both looks awesome and is well structured, and easy to change (for instance
    let's say you want to put 1 extra computation or whatnot into your NEW
    action, but only that (i.e. not CREATE). Then you got to rethink many
    actions and test them, branch logic and end with ugly code just 1 thinko
    from breaking the app. This is totally unnecessary work you are doing, and
    I guess you've realized that because you are asking these questions.

    I also suggest you diving into RSpec and BDD right off. Don't just 'try' it
    for a few hours, cause then you will probably just drop it. It takes
    practice to make it extremely useful; at first things go slow, but it pays
    out in the long run when you have 1000 specs describing behavior and you
    don't even have to test stuff while developing, and test for Complete a
    (simple) project with BDD style. Or just at least write a spec for every
    bug you encounter while developing the project. You'll soon enough witness
    the benefits for yourself.

    P.S. Some specs, especially view (template) specs seems like an overkill,
    but it is key for a reliable development IMO. Probably no need for a spec
    if you are presented with HTML mock, but I am talking about situations when
    you just have a mental image of what user would see. Then you describe it
    in specs. And while doing so you'll often identify weak points of your UI.

    2012/7/18 Victor Goff <keeperotphones@gmail.com>
    I couldn't help but notice your message on the list.

    You don't have to have a mentor necessarily in your area. I have been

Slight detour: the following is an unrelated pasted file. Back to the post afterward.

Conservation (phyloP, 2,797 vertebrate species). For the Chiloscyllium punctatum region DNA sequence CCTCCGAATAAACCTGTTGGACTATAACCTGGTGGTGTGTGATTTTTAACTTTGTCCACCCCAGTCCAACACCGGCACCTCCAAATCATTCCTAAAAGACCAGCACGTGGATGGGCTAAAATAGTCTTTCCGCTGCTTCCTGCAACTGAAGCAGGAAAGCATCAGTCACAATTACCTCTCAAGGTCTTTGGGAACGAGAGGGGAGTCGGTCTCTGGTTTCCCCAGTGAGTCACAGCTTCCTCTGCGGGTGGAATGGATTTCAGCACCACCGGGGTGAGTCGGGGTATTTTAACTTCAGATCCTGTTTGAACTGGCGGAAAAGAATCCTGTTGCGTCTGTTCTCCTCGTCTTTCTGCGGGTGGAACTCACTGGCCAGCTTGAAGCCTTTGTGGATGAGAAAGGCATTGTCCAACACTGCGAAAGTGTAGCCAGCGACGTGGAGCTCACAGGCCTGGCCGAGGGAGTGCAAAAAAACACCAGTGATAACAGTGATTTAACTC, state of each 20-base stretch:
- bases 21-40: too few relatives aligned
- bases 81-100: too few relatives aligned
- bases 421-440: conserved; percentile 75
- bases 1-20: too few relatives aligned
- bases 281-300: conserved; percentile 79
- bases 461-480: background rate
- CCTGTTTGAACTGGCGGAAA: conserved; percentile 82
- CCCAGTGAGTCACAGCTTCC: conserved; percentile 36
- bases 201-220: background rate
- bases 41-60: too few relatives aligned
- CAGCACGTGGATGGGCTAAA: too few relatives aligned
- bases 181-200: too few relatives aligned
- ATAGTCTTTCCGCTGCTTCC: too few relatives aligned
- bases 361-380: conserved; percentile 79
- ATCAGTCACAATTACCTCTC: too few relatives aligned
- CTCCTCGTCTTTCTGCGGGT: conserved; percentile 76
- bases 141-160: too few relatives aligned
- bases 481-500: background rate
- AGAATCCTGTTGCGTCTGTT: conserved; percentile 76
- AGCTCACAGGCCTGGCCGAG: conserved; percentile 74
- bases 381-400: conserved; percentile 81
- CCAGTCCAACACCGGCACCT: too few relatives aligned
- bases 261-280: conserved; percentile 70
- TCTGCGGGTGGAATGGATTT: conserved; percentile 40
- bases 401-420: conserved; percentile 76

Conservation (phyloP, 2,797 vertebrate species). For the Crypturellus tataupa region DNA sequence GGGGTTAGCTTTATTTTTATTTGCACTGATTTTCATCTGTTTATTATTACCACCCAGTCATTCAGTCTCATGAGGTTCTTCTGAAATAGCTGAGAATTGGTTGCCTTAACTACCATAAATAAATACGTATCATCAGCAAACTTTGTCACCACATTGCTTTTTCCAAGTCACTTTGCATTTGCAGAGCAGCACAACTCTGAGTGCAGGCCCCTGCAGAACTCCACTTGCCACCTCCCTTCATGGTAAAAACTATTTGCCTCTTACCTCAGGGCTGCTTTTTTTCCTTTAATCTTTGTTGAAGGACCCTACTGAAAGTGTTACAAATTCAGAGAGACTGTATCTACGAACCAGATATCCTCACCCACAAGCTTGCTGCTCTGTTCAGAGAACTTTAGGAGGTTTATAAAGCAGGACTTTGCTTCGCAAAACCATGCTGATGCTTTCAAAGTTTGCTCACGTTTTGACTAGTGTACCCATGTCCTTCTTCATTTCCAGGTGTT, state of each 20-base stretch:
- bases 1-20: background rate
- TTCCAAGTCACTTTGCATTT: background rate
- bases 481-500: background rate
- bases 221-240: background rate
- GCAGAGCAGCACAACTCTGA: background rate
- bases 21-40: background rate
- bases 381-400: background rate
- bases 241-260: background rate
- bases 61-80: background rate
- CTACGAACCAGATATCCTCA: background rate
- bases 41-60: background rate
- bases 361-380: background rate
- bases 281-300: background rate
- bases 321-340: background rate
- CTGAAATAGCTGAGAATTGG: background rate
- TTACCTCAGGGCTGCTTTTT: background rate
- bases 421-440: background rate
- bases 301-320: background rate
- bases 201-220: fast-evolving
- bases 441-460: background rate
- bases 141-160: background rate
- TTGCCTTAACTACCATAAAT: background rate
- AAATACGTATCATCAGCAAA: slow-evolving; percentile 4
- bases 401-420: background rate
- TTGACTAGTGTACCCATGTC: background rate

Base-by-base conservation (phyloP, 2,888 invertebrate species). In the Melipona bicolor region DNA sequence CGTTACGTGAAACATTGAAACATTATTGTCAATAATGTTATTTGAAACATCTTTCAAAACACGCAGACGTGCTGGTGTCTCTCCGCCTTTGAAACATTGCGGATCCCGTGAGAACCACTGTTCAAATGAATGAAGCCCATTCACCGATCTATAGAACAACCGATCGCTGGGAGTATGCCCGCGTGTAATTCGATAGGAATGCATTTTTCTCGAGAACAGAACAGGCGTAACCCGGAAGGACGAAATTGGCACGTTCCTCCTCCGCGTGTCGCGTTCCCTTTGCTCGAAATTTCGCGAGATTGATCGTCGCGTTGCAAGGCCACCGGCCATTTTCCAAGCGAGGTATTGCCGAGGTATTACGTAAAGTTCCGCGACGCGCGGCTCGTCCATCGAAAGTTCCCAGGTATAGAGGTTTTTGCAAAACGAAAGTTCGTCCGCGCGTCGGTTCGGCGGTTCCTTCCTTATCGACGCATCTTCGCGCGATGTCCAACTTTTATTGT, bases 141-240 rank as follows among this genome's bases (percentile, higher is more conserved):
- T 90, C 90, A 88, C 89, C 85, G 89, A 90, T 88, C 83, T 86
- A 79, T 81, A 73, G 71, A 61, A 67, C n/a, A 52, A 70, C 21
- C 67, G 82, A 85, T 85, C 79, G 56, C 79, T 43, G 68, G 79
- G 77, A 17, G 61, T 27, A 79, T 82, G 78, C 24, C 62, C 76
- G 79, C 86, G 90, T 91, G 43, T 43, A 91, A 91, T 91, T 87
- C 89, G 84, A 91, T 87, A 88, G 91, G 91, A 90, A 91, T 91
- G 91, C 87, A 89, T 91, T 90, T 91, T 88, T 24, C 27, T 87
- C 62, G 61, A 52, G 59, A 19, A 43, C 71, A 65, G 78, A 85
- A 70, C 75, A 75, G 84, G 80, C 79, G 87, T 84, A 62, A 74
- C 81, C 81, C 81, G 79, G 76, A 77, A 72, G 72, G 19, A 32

teaching and mentoring Ruby since 2008, and doing it all from remote.

    Now that Google Plus has hangouts that let you share a terminal easily,
    and voice and video and full desktop sharing if it is needed, along with
    DropBox, you can pair program and share code and do all of those things
    that you can do at a desk.

    There are other options besides those of course, one of which is screen on
    Linux or Mac, and potentially on Windows as well.

    So please don't let that stop you.

    By the way, I am a mentor at RubyLearning.org you may have seen our blog
    at http://rubylearning.com/blog and our study notes at
    http://rubylearning.com

    Unfortunately, I don't know Rails. But Ruby we can help you with.
    Warmest Regards,

    Victor H. Goff III
    維克多
    My GPlus Profile <http://bit.ly/rqK71A>
    Voice (307) 215-9107



    On Wed, Jul 18, 2012 at 6:33 AM, pw wrote:

    Thank you for your reply, I do realize the open-ended nature of the
    question,
    thought I should give it a shot anyway.

    I love the suggestion of a mentor, unfortunately there are no Rails or
    even Ruby groups
    in my area.

    --
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    "Ruby on Rails: Talk" group.
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    Pagarbiai,
    Gintautas

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  • Colin Law at Jul 18, 2012 at 11:31 am

    On 14 July 2012 11:47, pw wrote:
    ...
    To be more specific: I merge the edit, show and new actions into one.
    If you find yourself repeating code in these in order to setup data
    that they all need then you can use before_filter to run that code.

    Colin